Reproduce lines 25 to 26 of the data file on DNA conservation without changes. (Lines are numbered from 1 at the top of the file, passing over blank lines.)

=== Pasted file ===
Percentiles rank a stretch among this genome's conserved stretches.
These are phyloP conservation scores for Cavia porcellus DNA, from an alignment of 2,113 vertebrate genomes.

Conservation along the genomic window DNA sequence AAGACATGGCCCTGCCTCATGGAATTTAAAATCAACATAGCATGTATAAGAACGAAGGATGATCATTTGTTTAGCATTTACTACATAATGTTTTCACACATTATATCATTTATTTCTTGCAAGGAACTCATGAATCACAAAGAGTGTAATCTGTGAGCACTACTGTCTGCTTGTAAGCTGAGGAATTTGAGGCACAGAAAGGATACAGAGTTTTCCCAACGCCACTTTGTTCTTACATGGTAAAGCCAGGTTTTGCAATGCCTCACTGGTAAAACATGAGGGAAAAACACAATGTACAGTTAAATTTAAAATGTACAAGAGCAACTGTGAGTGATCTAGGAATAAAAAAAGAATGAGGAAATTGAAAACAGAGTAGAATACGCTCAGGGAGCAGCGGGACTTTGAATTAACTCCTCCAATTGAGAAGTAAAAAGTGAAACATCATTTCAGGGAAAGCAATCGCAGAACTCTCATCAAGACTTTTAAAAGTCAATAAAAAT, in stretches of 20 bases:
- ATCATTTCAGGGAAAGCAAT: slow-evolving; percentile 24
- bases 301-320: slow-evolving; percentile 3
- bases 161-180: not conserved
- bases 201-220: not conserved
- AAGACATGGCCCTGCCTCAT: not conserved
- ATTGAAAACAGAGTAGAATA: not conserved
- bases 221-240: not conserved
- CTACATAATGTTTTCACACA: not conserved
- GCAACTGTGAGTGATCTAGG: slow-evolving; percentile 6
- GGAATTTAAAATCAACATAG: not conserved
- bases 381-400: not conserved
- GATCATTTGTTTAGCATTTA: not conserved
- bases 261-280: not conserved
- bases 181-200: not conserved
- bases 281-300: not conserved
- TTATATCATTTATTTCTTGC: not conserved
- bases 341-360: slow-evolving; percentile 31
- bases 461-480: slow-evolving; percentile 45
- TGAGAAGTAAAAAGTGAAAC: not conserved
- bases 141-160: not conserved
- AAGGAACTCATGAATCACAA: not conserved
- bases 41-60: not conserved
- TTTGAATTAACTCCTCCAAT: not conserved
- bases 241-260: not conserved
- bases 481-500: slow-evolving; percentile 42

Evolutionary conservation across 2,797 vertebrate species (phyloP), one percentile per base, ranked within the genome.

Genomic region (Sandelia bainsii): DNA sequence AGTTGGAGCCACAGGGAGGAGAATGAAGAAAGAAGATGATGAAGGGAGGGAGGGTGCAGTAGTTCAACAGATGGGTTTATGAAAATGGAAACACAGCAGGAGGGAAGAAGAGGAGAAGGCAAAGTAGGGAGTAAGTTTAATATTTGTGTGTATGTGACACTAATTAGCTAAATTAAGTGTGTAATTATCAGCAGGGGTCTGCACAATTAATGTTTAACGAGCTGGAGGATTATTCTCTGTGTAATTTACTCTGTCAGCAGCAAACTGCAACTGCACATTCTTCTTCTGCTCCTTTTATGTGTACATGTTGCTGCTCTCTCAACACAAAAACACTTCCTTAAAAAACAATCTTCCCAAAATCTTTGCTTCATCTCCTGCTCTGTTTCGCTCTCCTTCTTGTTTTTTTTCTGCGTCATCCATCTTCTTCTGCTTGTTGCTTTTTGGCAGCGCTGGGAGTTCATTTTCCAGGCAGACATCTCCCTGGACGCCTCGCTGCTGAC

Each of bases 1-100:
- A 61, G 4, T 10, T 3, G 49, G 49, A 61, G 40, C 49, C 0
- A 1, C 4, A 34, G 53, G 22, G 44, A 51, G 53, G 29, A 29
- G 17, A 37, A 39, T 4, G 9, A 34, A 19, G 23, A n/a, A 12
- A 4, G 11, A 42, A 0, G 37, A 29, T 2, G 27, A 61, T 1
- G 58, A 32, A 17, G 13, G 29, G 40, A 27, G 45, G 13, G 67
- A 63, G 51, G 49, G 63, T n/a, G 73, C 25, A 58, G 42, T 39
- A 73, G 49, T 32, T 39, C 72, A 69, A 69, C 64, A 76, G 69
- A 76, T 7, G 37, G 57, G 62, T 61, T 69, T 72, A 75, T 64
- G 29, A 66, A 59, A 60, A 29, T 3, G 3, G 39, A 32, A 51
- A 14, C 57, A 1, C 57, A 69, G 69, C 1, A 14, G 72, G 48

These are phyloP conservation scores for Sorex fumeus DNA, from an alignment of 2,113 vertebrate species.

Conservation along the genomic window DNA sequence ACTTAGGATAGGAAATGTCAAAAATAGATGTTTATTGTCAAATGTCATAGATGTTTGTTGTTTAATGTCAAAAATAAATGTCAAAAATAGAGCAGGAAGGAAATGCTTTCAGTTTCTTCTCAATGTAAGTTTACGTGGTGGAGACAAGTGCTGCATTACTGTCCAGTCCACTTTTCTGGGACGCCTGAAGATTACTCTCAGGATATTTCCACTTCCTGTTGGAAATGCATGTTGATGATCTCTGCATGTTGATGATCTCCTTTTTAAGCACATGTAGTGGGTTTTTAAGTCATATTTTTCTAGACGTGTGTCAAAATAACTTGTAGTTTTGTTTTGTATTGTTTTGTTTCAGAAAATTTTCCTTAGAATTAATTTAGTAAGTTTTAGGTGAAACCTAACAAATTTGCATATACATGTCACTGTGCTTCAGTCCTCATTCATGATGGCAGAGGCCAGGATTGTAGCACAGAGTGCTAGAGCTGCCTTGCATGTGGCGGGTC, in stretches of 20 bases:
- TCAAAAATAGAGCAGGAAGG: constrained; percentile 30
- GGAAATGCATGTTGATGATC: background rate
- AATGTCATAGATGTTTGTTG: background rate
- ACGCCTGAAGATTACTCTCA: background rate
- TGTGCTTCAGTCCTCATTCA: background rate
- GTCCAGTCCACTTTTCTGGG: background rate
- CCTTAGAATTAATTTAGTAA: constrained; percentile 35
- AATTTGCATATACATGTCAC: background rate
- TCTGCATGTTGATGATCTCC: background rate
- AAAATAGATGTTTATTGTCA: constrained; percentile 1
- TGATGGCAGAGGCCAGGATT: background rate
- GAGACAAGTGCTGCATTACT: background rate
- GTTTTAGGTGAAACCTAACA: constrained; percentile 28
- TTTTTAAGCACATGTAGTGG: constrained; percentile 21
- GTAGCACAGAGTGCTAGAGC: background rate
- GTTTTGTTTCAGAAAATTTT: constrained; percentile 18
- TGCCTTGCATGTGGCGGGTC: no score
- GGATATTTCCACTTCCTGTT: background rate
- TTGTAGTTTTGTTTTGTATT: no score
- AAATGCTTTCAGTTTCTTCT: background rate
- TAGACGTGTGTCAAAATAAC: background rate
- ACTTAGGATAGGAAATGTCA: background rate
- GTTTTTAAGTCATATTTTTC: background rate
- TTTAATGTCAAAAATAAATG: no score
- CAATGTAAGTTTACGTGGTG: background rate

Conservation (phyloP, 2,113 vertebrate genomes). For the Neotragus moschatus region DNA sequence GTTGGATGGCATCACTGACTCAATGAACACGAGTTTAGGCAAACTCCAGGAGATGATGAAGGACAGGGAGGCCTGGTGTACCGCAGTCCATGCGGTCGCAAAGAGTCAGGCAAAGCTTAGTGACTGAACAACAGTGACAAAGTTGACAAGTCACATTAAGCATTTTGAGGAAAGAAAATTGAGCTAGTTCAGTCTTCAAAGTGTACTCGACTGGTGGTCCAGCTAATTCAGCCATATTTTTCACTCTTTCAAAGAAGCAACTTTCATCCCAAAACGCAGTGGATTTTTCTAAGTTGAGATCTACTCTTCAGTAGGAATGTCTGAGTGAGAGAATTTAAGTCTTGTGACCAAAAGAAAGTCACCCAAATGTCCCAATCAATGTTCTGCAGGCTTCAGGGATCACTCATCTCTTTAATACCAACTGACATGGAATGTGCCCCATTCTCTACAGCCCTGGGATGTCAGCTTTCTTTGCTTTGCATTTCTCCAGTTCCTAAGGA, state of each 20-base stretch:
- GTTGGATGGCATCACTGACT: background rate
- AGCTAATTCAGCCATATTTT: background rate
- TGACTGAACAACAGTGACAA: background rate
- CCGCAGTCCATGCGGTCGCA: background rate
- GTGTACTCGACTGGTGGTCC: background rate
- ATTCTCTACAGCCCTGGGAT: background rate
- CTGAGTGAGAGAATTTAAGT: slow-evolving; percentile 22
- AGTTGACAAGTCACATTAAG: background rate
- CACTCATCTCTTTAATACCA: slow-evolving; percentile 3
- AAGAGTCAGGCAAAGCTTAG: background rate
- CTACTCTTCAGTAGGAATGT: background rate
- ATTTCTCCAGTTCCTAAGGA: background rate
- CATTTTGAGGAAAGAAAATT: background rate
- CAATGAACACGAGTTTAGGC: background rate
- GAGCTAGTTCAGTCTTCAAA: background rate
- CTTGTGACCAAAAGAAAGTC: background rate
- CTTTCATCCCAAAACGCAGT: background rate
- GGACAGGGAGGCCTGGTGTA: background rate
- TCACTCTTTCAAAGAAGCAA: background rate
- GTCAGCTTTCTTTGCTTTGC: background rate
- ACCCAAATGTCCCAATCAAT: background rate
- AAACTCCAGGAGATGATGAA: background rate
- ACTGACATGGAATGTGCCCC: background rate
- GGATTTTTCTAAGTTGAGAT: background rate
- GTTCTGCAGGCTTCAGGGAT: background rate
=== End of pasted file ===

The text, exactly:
- bases 41-60: not conserved
- TTTGAATTAACTCCTCCAAT: not conserved